• 3 Defendant contends that he could not have made a demand for a speedy trial because he did not know of the charges. However, the record clearly discloses that the defendant knew of the Illinois charges against him. On March 7, 1975 and on April 3, 1975, petitions for writs of habeas corpus ad prosequendum were filed by the State. Neither the petitions nor the writs stated that arrest warrants had been issued in defendant's cases. However, in his pro se motion to dismiss for want of prosecution, filed April 11, 1975, defendant stated that the warrants had been issued on March 27, 1972. He specifically and correctly gave the name and number of the pending charges and argued that the March 27, 1972, warrants were a direct result of his testimony in Federal proceedings for which he had been granted Federal immunity. It is thus apparent that defendant was aware of the Illinois charges which had been filed against him.

Whether a defendant asserts his right to a speedy trial is closely related to the other facts to be considered in any given case and is entitled to considerable weight. In this case defendant did nothing to assert his right to a speedy trial until the State started extradition proceedings. Defendant then filed a motion to dismiss in Illinois and a petition for a writ of habeas corpus in Texas in order to block extradition. We note in addition that in many of those cases relied upon by defendant there was a continuous assertion of a right to a speedy trial through various letters and motions throughout most of the period of delay. (Barker v. Wingo; Smith v. Hooey; Dickey v. Florida.) Accordingly, this factor must be weighed heavily against defendant in the balancing process.

The fourth element to be considered is prejudice to the defendant. The court in Barker v. Wingo identified three interests of defendants which the speedy trial right was designed to protect: (1) to prevent oppressive pretrial incarceration, (2) to minimize anxiety and concern of the accused, and (3) to limit the possibility that the defense will be impaired. The Supreme Court indicated that the last interest is the most serious because the inability of the defendant to prepare his case skews the entire system.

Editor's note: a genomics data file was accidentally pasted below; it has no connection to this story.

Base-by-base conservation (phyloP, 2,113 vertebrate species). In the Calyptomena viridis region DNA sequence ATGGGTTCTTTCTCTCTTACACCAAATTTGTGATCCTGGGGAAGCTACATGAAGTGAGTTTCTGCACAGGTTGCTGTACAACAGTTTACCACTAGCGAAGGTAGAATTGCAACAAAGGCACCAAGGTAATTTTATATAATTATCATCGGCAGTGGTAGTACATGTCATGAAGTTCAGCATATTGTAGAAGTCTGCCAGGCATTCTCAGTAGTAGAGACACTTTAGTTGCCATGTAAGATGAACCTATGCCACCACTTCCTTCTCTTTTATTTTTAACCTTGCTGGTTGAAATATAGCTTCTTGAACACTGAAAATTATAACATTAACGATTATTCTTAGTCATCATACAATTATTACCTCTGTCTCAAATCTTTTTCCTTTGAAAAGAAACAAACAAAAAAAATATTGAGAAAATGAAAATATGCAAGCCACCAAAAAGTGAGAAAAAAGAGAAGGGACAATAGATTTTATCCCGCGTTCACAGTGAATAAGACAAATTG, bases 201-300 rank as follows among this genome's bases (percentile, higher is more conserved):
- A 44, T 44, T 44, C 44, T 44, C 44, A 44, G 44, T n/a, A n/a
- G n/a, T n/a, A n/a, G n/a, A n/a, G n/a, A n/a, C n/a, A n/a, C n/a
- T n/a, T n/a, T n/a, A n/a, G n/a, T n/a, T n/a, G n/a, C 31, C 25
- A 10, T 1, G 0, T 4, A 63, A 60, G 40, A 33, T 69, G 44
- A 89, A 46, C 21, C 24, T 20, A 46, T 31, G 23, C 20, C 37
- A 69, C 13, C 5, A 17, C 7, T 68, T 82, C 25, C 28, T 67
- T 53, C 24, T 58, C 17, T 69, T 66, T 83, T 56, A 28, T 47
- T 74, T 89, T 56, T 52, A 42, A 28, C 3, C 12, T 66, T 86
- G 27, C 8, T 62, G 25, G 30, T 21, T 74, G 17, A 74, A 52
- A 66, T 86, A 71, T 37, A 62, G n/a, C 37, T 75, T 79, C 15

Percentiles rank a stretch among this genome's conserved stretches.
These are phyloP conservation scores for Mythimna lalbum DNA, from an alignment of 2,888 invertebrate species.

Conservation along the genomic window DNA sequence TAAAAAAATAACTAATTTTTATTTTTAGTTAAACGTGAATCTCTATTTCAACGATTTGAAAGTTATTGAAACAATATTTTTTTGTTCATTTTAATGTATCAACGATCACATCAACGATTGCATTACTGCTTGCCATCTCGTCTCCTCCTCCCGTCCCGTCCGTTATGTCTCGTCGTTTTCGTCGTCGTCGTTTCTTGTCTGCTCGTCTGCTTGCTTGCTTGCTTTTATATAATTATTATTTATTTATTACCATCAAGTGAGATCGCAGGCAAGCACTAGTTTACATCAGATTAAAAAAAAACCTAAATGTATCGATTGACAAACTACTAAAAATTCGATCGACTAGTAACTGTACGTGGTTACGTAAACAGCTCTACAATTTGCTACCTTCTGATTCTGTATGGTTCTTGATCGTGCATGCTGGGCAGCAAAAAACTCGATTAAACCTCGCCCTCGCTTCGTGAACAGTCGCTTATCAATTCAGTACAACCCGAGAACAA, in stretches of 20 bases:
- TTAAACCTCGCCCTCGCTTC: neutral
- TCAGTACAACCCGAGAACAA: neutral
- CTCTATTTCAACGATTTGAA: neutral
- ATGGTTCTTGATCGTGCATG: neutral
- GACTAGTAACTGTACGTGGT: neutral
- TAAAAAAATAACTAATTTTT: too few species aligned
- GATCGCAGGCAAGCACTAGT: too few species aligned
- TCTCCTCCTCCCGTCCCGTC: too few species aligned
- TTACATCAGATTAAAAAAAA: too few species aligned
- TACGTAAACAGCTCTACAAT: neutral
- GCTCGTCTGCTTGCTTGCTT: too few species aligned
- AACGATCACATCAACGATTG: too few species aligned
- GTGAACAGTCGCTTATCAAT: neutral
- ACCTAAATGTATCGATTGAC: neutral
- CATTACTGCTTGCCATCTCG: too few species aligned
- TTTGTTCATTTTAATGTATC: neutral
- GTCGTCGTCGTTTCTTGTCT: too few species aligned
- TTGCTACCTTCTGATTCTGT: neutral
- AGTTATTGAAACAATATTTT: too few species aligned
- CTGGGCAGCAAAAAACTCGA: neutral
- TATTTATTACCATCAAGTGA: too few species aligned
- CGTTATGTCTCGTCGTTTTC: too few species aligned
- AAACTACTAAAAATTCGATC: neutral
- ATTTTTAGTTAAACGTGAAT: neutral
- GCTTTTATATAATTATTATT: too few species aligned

• 4 Defendant argues that his defense was prejudiced by the death of a potential witness, Richard Christensen. However, as the State contends, it is highly unlikely that Christensen would have been helpful to the defendant. He had made a statement to F.B.I. agents implicating defendant in the incidents giving rise to this case. In addition, he had previously told the Jefferson County sheriff that defendant had confessed the murder of Marvin Allen to him. Thus his death, if in any way harmful, was harmful to the State and not to the defendant.

• 5 We agree with defendant's final contention that he was prejudiced in the loss of the possibility of concurrent sentencing on his Federal and State convictions. However, such loss does not, per se, result in a denial of defendant's right to a speedy trial. (Trigg v. Tennessee, 507 F.2d 949 (6th Cir. 1974).) It is but another factor to be considered in the over-all balancing process.

• 6 After balancing all the pertinent factors in this case, we are convinced that defendant's right to a speedy trial was not violated and that his conviction must accordingly be affirmed. Therefore, the judgment of the Circuit Court of Jefferson County is affirmed.

Affirmed.

KARNS and EBERSPACHER, JJ., concur.

19770518